A Moment of Science

What Is Gamma Radiation?

Just what is gamma radiation, and can it really turn you into the Hulk?

hulk action figure

Photo: billy_m (Flickr)

Could gamma ray radiation cause Hulk-like side effects?

Remember the Incredible Hulk TV show? A failed experiment exposes mild-mannered Bruce Banner to gamma radiation, causing him to become a brainless monster. Every episode some poor sap would punch Bruce in the nose only to find himself confronted by Lou Ferrigno in green body paint.

Radiation

But this is a serious program, so let’s get serious. Just what is gamma radiation, and can it really turn you into the Hulk?

Answer to the second question: no. As for what gamma radiation is, now we’re talking science. Gamma radiation is one of the many kinds of electromagnetic radiation, or light, in the universe. In fact, the only difference between regular light and gamma radiation is that gamma rays exist on the highest end of the electromagnetic spectrum, meaning that they are very energetic, and we can’t see them.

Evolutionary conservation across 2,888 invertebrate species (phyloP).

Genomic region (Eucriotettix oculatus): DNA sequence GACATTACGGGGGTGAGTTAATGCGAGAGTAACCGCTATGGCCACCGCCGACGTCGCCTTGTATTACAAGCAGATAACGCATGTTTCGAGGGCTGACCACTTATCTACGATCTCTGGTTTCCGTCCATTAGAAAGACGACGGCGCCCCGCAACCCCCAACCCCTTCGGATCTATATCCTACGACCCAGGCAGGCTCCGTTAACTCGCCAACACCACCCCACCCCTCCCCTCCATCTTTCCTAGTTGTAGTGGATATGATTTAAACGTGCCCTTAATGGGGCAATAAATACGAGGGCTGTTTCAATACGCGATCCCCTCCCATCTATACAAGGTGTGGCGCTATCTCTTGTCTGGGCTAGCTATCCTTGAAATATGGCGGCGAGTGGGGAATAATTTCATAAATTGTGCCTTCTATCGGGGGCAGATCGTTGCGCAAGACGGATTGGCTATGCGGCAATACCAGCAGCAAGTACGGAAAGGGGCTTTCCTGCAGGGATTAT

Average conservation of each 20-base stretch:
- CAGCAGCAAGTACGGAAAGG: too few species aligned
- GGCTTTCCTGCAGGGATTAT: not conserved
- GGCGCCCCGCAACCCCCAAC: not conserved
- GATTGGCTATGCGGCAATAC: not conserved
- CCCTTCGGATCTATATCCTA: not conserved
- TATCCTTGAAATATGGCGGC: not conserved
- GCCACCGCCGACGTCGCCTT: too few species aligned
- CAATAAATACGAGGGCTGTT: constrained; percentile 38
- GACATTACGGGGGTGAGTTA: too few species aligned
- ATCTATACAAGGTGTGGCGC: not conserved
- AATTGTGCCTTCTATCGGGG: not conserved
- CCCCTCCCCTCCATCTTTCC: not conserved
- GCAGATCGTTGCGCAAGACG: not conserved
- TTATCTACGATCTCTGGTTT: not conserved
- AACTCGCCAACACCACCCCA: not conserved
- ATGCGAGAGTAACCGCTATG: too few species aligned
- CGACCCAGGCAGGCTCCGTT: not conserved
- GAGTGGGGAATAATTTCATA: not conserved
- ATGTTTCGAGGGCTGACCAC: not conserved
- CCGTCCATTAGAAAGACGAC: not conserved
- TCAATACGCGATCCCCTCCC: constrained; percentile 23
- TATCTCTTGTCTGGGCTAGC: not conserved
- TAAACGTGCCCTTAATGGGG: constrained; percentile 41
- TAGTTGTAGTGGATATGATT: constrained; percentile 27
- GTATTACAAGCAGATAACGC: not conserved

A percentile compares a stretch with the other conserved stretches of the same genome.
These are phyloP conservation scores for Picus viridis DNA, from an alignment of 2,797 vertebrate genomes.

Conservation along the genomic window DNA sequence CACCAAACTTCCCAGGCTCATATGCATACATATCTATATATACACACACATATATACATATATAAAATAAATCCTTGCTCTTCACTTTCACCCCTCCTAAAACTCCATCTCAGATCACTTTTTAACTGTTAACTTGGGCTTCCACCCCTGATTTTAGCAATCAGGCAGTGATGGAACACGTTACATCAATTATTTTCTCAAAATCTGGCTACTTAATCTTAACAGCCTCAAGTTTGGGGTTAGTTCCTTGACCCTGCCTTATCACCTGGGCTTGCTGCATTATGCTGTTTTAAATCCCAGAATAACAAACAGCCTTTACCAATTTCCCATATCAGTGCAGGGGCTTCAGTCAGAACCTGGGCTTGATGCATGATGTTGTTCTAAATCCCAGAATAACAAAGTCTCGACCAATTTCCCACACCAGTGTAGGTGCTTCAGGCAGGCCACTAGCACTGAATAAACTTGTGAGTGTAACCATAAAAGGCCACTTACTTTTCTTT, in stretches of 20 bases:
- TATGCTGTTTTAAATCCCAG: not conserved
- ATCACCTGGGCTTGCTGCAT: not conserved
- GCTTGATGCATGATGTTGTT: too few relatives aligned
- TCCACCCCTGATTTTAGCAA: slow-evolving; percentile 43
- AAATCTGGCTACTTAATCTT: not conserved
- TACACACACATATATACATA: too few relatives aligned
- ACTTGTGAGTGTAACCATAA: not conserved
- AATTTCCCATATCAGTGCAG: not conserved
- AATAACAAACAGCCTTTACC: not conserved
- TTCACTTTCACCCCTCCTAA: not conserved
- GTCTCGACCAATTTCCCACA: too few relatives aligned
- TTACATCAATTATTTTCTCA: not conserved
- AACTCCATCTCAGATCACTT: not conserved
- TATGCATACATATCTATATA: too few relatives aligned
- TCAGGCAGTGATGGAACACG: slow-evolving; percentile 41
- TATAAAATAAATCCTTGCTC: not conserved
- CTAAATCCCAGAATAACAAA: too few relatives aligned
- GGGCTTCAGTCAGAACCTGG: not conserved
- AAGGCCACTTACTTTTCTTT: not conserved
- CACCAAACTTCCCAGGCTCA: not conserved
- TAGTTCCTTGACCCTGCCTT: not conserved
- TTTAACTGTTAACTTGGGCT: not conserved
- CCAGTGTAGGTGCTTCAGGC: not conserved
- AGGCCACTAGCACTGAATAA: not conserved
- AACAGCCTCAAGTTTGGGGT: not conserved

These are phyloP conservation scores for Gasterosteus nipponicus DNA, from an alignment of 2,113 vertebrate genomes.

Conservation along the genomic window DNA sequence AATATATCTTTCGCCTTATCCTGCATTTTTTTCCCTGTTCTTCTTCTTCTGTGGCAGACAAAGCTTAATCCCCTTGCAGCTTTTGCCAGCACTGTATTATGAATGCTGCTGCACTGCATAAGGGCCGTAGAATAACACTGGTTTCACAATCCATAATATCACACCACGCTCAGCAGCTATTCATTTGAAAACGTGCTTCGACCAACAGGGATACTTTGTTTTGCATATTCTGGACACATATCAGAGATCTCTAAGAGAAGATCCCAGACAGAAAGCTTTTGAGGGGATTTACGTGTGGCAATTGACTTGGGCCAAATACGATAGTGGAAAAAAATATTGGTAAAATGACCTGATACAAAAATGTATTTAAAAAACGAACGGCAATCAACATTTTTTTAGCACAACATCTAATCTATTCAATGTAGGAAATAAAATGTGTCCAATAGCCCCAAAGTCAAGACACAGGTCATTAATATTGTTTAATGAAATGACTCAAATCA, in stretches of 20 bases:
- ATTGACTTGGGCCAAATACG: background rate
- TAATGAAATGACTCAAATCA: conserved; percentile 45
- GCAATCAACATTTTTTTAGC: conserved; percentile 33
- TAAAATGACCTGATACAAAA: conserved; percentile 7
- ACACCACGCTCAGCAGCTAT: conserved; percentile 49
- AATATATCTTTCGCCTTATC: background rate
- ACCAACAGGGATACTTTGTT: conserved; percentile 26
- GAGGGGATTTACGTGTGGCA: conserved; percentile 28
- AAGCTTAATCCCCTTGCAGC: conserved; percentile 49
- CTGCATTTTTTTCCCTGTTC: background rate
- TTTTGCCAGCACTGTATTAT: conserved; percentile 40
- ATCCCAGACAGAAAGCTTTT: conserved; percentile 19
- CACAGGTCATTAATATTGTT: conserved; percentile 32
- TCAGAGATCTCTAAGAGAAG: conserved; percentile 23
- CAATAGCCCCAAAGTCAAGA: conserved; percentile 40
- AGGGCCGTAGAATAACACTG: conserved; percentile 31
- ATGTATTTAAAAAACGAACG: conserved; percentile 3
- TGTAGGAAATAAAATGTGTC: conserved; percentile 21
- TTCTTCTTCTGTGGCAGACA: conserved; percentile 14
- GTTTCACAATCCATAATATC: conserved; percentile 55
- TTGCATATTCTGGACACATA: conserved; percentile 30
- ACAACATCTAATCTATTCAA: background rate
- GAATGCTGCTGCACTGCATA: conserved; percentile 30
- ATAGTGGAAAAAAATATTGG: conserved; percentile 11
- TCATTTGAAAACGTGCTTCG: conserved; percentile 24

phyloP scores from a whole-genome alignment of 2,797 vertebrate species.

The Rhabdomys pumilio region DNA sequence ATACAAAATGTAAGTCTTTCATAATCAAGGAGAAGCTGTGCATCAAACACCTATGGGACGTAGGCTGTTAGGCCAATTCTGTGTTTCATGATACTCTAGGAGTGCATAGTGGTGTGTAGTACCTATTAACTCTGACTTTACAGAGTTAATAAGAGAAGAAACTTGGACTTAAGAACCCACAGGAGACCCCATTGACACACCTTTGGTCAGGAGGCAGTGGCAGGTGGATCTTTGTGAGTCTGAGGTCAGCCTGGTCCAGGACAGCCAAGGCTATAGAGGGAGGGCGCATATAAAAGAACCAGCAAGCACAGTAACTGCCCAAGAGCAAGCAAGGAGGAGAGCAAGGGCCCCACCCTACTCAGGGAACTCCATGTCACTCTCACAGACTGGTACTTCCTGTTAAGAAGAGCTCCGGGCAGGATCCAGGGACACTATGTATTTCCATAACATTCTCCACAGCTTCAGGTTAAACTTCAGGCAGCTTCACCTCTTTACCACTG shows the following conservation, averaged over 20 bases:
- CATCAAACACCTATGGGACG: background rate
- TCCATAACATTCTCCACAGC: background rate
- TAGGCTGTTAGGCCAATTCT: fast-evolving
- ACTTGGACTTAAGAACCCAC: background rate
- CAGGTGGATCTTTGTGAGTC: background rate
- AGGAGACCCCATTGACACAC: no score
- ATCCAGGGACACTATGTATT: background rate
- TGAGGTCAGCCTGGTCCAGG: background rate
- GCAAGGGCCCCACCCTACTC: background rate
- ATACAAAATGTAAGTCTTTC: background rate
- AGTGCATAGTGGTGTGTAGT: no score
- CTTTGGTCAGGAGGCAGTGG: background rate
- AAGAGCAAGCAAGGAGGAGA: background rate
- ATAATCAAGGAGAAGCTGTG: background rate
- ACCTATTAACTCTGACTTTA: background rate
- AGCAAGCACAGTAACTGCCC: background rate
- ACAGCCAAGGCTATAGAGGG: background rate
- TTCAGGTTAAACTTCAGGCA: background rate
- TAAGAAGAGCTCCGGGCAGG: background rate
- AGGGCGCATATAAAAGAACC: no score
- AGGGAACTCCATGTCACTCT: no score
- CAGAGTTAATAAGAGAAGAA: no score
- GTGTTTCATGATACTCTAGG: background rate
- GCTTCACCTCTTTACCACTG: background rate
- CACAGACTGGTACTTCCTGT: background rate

Nuclear Reactor

One source of gamma radiation is a nuclear reactor. When atoms are split they release gamma rays along with other kinds of nuclear radiation. Under normal circumstances nuclear radiation is contained in the reactor. But as you might imagine, exposure to intense gamma radiation resulting from a nuclear meltdown would be deadly.

A more benign and exotic source is outer space. Exploding stars called supernovas radiate gamma rays and other kinds of light. These extraterrestrial gamma rays travel through the universe and constantly bombard Earth, passing through everything including our bodies.

For the most part these gamma rays are harmless, but just as overexposure to X-rays is harmful, prolonged exposure to naturally occurring gamma rays may cause skin inflammation and even damage cells deeper in the body.
So although gamma radiation won’t turn you into a green monster, it’s best avoided in any case.

Stay Connected

What is RSS? RSS makes it possible to subscribe to a website's updates instead of visiting it by delivering new posts to your RSS reader automatically. Choose to receive some or all of the updates from A Moment of Science:

Support for Indiana Public Media Comes From

About A Moment of Science

Search A Moment of Science